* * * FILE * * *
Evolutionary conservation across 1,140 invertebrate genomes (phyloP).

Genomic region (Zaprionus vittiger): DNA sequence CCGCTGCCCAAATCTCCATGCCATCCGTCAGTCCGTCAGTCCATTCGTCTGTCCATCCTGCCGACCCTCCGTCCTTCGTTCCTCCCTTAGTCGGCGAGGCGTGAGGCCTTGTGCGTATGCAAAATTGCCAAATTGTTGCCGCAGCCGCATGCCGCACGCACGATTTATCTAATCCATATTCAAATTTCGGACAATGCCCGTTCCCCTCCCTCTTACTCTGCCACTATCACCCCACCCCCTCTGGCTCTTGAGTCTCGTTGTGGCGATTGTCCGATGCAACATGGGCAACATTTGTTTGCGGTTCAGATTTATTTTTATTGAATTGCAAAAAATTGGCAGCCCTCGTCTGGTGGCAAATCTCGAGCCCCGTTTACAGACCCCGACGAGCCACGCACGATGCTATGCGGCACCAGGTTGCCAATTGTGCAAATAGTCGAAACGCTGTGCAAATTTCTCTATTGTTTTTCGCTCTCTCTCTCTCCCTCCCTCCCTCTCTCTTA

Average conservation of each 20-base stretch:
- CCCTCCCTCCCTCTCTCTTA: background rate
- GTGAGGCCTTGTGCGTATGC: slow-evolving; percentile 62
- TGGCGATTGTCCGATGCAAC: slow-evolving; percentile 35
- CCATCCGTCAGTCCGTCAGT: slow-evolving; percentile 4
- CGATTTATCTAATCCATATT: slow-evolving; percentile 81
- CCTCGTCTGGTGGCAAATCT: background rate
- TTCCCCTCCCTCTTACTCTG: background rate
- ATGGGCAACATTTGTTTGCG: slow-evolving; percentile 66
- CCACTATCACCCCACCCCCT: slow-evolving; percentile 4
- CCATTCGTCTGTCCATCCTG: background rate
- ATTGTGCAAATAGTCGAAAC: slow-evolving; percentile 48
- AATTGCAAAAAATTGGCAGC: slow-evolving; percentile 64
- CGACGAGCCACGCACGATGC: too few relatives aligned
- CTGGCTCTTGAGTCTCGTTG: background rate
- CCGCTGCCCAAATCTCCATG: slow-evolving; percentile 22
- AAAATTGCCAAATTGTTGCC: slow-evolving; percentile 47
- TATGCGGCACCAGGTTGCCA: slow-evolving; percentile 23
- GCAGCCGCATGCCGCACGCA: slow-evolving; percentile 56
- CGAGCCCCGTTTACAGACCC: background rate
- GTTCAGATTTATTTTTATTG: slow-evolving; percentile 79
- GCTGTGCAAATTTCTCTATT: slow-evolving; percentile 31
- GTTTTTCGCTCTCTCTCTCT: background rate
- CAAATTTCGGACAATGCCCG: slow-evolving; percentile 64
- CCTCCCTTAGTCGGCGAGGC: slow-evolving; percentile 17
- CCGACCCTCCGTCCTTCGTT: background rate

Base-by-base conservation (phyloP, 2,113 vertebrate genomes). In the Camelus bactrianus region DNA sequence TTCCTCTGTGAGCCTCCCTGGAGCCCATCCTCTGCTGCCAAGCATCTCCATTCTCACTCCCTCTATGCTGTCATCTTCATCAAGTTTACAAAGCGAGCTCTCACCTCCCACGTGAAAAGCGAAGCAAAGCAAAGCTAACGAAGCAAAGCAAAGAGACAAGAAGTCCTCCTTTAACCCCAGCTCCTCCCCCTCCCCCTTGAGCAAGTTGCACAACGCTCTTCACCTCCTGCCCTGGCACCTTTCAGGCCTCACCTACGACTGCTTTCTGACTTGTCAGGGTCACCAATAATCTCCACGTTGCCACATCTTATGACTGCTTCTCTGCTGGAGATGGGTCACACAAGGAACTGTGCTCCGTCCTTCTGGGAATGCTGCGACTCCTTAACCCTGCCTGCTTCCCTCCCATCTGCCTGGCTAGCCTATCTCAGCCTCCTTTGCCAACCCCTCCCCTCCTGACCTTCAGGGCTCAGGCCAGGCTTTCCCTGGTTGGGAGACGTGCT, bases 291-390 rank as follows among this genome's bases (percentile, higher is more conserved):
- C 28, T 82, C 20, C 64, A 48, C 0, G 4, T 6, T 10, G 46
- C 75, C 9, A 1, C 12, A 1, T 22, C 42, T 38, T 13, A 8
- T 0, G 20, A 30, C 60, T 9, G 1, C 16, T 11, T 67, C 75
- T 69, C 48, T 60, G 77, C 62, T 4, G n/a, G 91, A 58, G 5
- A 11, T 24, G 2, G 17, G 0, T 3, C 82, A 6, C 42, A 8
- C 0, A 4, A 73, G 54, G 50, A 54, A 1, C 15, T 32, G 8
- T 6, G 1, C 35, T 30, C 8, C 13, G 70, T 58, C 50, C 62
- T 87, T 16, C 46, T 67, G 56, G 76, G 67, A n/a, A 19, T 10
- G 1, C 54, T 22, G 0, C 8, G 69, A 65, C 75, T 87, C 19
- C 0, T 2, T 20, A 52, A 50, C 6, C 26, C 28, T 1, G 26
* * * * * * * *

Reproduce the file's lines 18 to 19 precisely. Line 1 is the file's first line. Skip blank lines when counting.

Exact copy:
- CCGCTGCCCAAATCTCCATG: slow-evolving; percentile 22
- AAAATTGCCAAATTGTTGCC: slow-evolving; percentile 47